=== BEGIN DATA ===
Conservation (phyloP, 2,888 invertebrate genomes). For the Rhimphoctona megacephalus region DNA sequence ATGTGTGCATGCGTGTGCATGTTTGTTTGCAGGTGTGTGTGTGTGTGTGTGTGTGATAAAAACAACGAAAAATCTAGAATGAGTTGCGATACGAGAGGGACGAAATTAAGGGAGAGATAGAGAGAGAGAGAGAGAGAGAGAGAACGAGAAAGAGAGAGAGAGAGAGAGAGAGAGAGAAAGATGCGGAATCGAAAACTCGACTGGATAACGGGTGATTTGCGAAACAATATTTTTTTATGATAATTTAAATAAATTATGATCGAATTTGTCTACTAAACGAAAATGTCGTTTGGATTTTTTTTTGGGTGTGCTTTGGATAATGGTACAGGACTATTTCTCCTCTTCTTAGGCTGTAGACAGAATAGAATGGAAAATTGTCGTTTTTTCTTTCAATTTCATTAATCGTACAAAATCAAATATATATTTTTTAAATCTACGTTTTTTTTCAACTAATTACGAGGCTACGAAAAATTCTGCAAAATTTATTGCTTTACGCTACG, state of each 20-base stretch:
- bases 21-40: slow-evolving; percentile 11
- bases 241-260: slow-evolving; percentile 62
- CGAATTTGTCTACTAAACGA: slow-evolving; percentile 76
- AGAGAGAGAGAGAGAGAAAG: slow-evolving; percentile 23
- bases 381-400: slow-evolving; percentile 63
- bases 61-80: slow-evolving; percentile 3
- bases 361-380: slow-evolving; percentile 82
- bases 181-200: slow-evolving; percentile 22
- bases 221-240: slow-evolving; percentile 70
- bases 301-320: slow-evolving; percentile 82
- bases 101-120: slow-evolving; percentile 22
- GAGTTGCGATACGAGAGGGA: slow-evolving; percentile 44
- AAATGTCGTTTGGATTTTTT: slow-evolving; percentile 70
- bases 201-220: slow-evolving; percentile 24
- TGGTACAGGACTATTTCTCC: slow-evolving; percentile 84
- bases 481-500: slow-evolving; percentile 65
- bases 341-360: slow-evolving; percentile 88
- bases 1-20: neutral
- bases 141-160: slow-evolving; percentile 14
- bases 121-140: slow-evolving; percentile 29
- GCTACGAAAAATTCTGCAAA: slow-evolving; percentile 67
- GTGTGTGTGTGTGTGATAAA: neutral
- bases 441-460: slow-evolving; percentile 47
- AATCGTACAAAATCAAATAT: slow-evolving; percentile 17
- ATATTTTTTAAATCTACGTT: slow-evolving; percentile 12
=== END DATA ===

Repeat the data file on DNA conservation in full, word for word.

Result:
Conservation (phyloP, 2,888 invertebrate genomes). For the Rhimphoctona megacephalus region DNA sequence ATGTGTGCATGCGTGTGCATGTTTGTTTGCAGGTGTGTGTGTGTGTGTGTGTGTGATAAAAACAACGAAAAATCTAGAATGAGTTGCGATACGAGAGGGACGAAATTAAGGGAGAGATAGAGAGAGAGAGAGAGAGAGAGAGAACGAGAAAGAGAGAGAGAGAGAGAGAGAGAGAGAAAGATGCGGAATCGAAAACTCGACTGGATAACGGGTGATTTGCGAAACAATATTTTTTTATGATAATTTAAATAAATTATGATCGAATTTGTCTACTAAACGAAAATGTCGTTTGGATTTTTTTTTGGGTGTGCTTTGGATAATGGTACAGGACTATTTCTCCTCTTCTTAGGCTGTAGACAGAATAGAATGGAAAATTGTCGTTTTTTCTTTCAATTTCATTAATCGTACAAAATCAAATATATATTTTTTAAATCTACGTTTTTTTTCAACTAATTACGAGGCTACGAAAAATTCTGCAAAATTTATTGCTTTACGCTACG, state of each 20-base stretch:
- bases 21-40: slow-evolving; percentile 11
- bases 241-260: slow-evolving; percentile 62
- CGAATTTGTCTACTAAACGA: slow-evolving; percentile 76
- AGAGAGAGAGAGAGAGAAAG: slow-evolving; percentile 23
- bases 381-400: slow-evolving; percentile 63
- bases 61-80: slow-evolving; percentile 3
- bases 361-380: slow-evolving; percentile 82
- bases 181-200: slow-evolving; percentile 22
- bases 221-240: slow-evolving; percentile 70
- bases 301-320: slow-evolving; percentile 82
- bases 101-120: slow-evolving; percentile 22
- GAGTTGCGATACGAGAGGGA: slow-evolving; percentile 44
- AAATGTCGTTTGGATTTTTT: slow-evolving; percentile 70
- bases 201-220: slow-evolving; percentile 24
- TGGTACAGGACTATTTCTCC: slow-evolving; percentile 84
- bases 481-500: slow-evolving; percentile 65
- bases 341-360: slow-evolving; percentile 88
- bases 1-20: neutral
- bases 141-160: slow-evolving; percentile 14
- bases 121-140: slow-evolving; percentile 29
- GCTACGAAAAATTCTGCAAA: slow-evolving; percentile 67
- GTGTGTGTGTGTGTGATAAA: neutral
- bases 441-460: slow-evolving; percentile 47
- AATCGTACAAAATCAAATAT: slow-evolving; percentile 17
- ATATTTTTTAAATCTACGTT: slow-evolving; percentile 12